This is the plain of language, stretching around us a vast desert of ordinary everyday use. Here grocers and mechanics, milliners and millionaires, make free use of words, wearing them out, grinding them into fine dust. Oases punctuate these lone and level sands: the novel, the play, the poem, anything that uses the dust as loess, as fertilizer, to bring forth new meaning. This is a conceit, a poor thing but mine own. Another conceit: I have always thought of Ranjit Hoskote’s poetry in terms of architecture, an alien architecture, that belongs in this plain—who would dare challenge its reasons for belonging?—but not of it. You can see how beautiful it is, how startling, how ambitious, but equally, you’re a bit perplexed.
Which is why Central Time marks a radical departure. It is still recognizable Hoskote—like Dom Moraes and Keki Daruwalla did before him, he inhabits history as to the manor born—but it is as if the poet is now willing to step forward and declare himself.
I don’t know how to say this more clearly. I have never read poems in which Hoskote was so clearly present. This is complicated by the fact that I know him, he is a friend of long-standing, so I have never felt the need to root among his poems for the person. I was not surprised, for instance, to see I,Lalla, his translations of Lal Ded; I had heard them often. I was startled by these poems because I felt suddenly Ranjit had broken out of some kind of self-imposed exile from his own poetry. It’s as if in these poems he has let go of the formal devices of ventriloquism and replaced them with passion-filled apostrophes. In ‘Tidemark’, he writes and the line is lucid and lovely:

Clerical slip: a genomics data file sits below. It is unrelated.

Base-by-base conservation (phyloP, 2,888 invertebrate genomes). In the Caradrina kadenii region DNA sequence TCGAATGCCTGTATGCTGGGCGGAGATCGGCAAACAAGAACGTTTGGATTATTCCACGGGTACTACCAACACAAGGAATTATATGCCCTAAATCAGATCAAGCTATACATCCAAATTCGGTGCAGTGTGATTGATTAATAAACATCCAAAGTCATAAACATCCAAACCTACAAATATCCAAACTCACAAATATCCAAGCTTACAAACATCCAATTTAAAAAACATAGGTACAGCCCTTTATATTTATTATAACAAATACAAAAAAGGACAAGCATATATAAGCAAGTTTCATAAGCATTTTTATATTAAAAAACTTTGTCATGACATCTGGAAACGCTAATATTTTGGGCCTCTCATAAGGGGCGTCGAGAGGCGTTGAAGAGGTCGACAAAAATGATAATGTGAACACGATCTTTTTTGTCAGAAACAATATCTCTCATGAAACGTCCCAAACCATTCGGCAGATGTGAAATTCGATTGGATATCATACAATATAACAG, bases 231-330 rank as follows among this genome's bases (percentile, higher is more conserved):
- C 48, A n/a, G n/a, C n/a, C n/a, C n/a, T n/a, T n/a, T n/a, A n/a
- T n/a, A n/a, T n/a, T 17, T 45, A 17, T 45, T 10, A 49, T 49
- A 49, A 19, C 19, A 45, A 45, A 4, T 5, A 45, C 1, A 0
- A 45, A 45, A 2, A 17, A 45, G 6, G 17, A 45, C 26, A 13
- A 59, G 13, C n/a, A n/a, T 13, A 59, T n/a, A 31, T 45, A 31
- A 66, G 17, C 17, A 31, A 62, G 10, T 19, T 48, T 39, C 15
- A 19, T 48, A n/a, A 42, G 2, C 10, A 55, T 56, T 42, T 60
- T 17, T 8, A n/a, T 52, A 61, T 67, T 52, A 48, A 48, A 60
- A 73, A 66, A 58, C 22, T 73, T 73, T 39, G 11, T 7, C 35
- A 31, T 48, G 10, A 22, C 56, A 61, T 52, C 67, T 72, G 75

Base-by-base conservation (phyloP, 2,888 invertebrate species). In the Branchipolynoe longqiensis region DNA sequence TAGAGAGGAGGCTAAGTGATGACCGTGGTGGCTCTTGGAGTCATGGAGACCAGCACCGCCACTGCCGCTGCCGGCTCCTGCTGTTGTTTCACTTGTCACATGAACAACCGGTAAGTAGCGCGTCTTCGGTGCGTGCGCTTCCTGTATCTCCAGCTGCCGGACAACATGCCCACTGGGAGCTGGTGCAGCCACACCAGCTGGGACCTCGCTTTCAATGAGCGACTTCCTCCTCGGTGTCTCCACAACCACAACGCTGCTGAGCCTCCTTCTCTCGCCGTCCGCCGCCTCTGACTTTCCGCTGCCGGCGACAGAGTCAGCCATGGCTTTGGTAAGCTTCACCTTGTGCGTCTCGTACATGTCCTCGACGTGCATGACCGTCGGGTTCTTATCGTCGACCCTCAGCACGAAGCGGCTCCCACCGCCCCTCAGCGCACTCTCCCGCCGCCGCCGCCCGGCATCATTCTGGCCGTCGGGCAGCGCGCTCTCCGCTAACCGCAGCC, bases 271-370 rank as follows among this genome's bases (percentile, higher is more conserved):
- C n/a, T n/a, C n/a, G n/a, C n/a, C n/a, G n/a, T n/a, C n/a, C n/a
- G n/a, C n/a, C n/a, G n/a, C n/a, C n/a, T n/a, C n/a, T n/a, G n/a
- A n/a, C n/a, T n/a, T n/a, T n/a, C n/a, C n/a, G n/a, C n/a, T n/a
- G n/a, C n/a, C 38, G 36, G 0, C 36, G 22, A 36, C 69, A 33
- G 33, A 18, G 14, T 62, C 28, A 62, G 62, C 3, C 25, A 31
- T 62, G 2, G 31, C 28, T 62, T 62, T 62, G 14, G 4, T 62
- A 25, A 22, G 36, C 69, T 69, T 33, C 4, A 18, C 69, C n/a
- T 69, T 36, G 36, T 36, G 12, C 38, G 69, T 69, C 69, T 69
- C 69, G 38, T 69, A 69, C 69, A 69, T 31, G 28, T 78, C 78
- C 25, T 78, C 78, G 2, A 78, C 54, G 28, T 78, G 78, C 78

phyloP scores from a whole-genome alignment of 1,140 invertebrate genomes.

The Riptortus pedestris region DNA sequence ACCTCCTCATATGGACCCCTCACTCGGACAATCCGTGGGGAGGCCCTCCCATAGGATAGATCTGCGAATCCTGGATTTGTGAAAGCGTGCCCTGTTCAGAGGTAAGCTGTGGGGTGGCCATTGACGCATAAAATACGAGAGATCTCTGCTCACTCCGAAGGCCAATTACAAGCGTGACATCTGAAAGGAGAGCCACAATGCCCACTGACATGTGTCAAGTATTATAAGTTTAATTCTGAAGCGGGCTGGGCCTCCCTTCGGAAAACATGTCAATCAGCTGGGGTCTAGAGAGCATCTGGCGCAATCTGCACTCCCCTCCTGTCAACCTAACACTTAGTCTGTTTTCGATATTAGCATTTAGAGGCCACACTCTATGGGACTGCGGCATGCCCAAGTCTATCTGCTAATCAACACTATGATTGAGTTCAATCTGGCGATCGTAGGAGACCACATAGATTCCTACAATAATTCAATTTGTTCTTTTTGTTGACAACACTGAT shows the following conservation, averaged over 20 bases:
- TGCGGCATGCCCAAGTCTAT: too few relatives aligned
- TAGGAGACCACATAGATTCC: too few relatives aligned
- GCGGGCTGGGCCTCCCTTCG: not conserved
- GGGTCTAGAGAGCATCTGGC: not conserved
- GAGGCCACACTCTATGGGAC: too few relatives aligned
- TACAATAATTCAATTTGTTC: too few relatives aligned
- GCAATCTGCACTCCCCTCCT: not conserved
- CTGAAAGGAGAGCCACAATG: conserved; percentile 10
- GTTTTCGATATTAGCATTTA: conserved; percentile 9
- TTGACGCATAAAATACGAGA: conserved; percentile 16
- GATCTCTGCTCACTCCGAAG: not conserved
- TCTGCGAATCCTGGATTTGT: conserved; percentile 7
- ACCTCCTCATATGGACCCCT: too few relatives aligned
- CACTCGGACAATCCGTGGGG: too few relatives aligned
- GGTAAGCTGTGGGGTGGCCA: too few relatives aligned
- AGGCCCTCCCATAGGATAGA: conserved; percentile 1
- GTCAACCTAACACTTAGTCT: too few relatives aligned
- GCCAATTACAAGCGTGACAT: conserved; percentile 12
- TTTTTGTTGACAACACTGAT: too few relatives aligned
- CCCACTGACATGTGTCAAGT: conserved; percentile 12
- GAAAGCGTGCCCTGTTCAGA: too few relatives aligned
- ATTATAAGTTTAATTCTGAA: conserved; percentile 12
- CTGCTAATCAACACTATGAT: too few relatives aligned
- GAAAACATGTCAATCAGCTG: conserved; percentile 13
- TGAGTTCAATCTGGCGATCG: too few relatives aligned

Water draws a line around the things we loved.
I pluck dead birds from the wash and burn their feathers.
This is where I belong, in tidal water
Drawn up over my feet like a shell blanket.
I hate this city on the sea, but I will die here.
What moved me so much? I think it was that for the first time I did not draw back from a Hoskote poem with a sigh of profound gratitude for the gift of such demanding verbal beauty. Here I read and said, “I know. I know,” at each line.
It’s not as if it’s all like that, of course. Here’s Ghalib, an old friend from the Hoskote canon, but this time he’s invoked at Horniman Circle. There’s Bihzad, the Persian miniaturist, whom we have also met in Orhan Pamuk’s work. But he has been joined by Mr Kohinoor of Britania Restaurant in Ballard Estate. Richard Serra’s works evoke responses but so do shop signs in Tardeo. I feel at home here, I know my way about. But as if to reassure you that the old magic is still at work, you get this magnificent and simple poem, ‘Couple’:
Sharers of skin, dreamers of one another’s landscapes. Thieves of one another’s thoughts, rivals for destiny’s attention.Convicts serving time in the prison of one another’s arms.Savage antagonists marooned on a planet no wider than a bed.
The taste for aphorism is unquenched: There’s never enough light /by which to say: Write. (‘Interior, South Avenue’); The greenest things happen when you’re not looking…(‘The Soloist Performs with an Orchestra of Events’); It drives dead slow, the mind that’s going nowhere. (‘The masonry of detail’). There are ninja maestros, blindfold palmists, armed dwarfs, spies and detectives. There are centaurs, a “zero tiger of noon’, a bird on a branch of the fury tree, a bird as big as India and a Giant Malabar Squirrel which is actually a Giant Malabar Squirrel.
And there are those closing lines: thump lines, I call them in my head, the lines that close a poem so skillfully that you feel they must have been predestined. Just try this one, without knowing anything else about the poem:
Strophe upon strophe They strike us, the waves.
You see? That’s what poetry should do, strike us like waves, strophe upon strophe.